Freeman’s feminist concerns, though, do not drain “Luella Miller” of Gothic effectiveness. There are some truly unnerving moments here, such as when the aged protagonist Lydia Anderson glimpses the ghosts of Luella’s past victims (servile even in posthumousness) leading her out of her house on the night Luella herself finally expires. Lydia’s own death a few years later hints at Luella’s haunting effect: “One bright moonlight [sic] evening she was sitting beside a window in her parlour when she made a sudden exclamation, and was out of the house and across the street before the neighbor who was taking care of her could stop her. She followed as fast as possible and found Lydia Anderson stretched on the ground before the door of Luella Miller’s deserted house, and she was quite dead.”  Lydia’s mysterious downfall causes an uprising the next night, when Luella’s long-shunned house–“unhallowed by a nearly half a century of superstitious fear”–is “burned to the ground” in classic angry-villager style.

 

 

A.G. Exemplary? Considering the American Gothicism of Mark Twain’s Life on the Mississippi (Chapter XXXI) and Sarah Orne Jewett’s “The Foreigner”

The latest installment of a recurring feature exploring just how “American Gothic” are works of literature collected in anthologies bearing that titular label. Continuing to work through the contents of editor Charles L. Crow’s American Gothic: An Anthology 1787-1916:

from Life on the Mississippi by Mark Twain

The Poe overtones are manifold in this Gothic tale interpolated in the thirty-first chapter of Twain’s ostensible 1883 nonfiction book. Before embarking on a curious nocturnal errand, the narrating Twain persona recounts a dark tale told to him in Germany a year prior by the now-deceased Karl Ritter. Ritter’s story reveals a man hellbent on vengeance after a terrible affront to his family (his wife and child are murdered during a cabin-invasion and attempted robbery by two wayward [German emigre] soldiers during the American Civil War). Many years later, Ritter (having traveled back overseas and found work as a corpse-watcher in a German death-house) takes a Montresorian delight in tormenting his ill-fated nemesis when the latter (prematurely designated as dead) awakens in his shockingly charnel surroundings. Along with “The Cask of Amontillado” and “The Premature Burial,” Poe’s “The Gold-Bug” is invoked via an encoded missive that serves as something of a treasure map (the stolen riches secreted by the soldier-thieves paralleling the hidden plunder of Captain Kidd in the Poe story).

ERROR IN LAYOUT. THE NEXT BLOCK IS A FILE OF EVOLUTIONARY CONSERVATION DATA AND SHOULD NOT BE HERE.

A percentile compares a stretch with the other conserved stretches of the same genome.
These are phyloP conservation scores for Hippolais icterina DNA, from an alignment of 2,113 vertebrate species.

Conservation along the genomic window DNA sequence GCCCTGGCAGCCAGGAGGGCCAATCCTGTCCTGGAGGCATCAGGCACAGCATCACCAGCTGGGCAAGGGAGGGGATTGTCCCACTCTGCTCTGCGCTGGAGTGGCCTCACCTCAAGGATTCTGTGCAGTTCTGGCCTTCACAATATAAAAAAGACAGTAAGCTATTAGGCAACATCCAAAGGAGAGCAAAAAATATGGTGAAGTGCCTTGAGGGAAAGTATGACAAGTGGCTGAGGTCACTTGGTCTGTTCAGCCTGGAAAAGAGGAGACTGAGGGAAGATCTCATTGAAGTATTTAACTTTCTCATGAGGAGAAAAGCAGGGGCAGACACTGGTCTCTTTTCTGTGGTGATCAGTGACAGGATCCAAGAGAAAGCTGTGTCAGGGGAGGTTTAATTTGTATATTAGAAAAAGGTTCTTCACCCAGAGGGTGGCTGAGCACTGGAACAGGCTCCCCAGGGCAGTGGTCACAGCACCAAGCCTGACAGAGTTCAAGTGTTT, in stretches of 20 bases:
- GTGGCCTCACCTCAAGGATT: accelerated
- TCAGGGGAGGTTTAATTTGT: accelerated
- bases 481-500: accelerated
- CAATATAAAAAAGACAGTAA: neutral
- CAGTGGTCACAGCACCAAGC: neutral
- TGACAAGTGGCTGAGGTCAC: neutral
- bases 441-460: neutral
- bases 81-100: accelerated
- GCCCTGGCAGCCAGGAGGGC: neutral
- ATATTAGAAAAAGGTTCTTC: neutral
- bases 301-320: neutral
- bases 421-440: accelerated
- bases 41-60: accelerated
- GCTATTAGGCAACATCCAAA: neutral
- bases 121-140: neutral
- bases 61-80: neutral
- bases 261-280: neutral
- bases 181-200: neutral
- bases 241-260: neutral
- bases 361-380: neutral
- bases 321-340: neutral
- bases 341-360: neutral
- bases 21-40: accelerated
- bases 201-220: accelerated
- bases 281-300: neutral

Ritter’s tale is full of deceptive disguise (the determined detective and would-be vigilante infiltrates the army camp by dressing up as a fortune-teller) and mistaken identity (Ritter unwittingly stabs to death the “gentler robber,” not the brute who murdered his family). Twain’s Chapter XXXI narrative (whose frame story is appropriately set in “Napoleon, Arkansas”) is also noteworthy for its transnational aspects, its cross-cutting between a German death-house and “that lonely region” of the war-torn American South. Ritter makes a deathbed request that the narrator locate the hidden money in Napoleon and then bequeath it to the heir of the gentler robber, who lives in Mannheim (“I shall sleep the sounder in my grave,” says Ritter, “for knowing that I have done what I could for the son of the man who tried to save my wife and child–albeit my hand ignorantly struck him down”). But the happy ending pointed to at the end of this excerpted chapter is ironically undercut by the anthology-editor Crow’s appended endnote: “The next chapter [of Twain’s book] reveals that the building which may have contained the treasure has been swept away by the changing channel of the Mississippi.” Apparently, human fortune has been beggared by the caprices of sublime Nature.

 

“The Foreigner” by Sarah Orne Jewett

Jewett endeavors to establish a dark, stormy atmosphere for the ghost story told in this 1900 tale (which forms a bit of a postcript to the regional-realist author’s 1896 collection of linked stories, The Country of the Pointed Firs). A tempest rages without (“some wet twigs blew against the window panes and made a noise like a distressed creature trying to get in”), just as it did on the night the title character (a French widow of Dunnet Landing’s Captain John Tolland) died. But Jewett is no Joyce Carol Oates or Anne Rice (or even Edith Wharton), and her character Almira Todd presents a tale that produces no terrifying revenant. The dark-faced woman who appears to Almira and the widow as the latter lies on her deathbed has “a pleasant enough face” that is soon identified as the countenance of the widow’s late mother (who has come to lead her daughter off into the hereafter, where she’ll never have “to feel strange an’ lonesome no more”).

Jewett’s story creates minimal frisson, yet qualifies as a work of American Gothic in its depiction of small town prejudice. The natives of Dunnet Landing ostracize the French foreigner (especially after her singing and dancing in the meeting-house vestry is deemed scandalous). They also bear a superstitious fear of her, as Almira recounts: “She was well acquainted with the virtues o’ plants. She’d act awful secret about some things, too, an’ used to work charms for herself sometimes, an’ some of the neighbors told to an’ fro after she died that they knew enough not to provoke her.” Almira, though, dismisses the town gossip as nonsense, and admits that she owes her own “unusual knowledge of cookery” to the widow. “The Foreigner” thus furnishes further insight into the character (central in The Country of the Pointed Firs) of Mrs. Todd, a herbal-medicine dispenser who represents a “kind of good witch” (as described by Crow in his editorial headnote). In this light, it is also intriguing to consider how Almira prefigures the resident of another fictional Maine community: the uncanny heroine of Stephen King’s Castle Rock narrative “Mrs. Todd’s Shortcut.”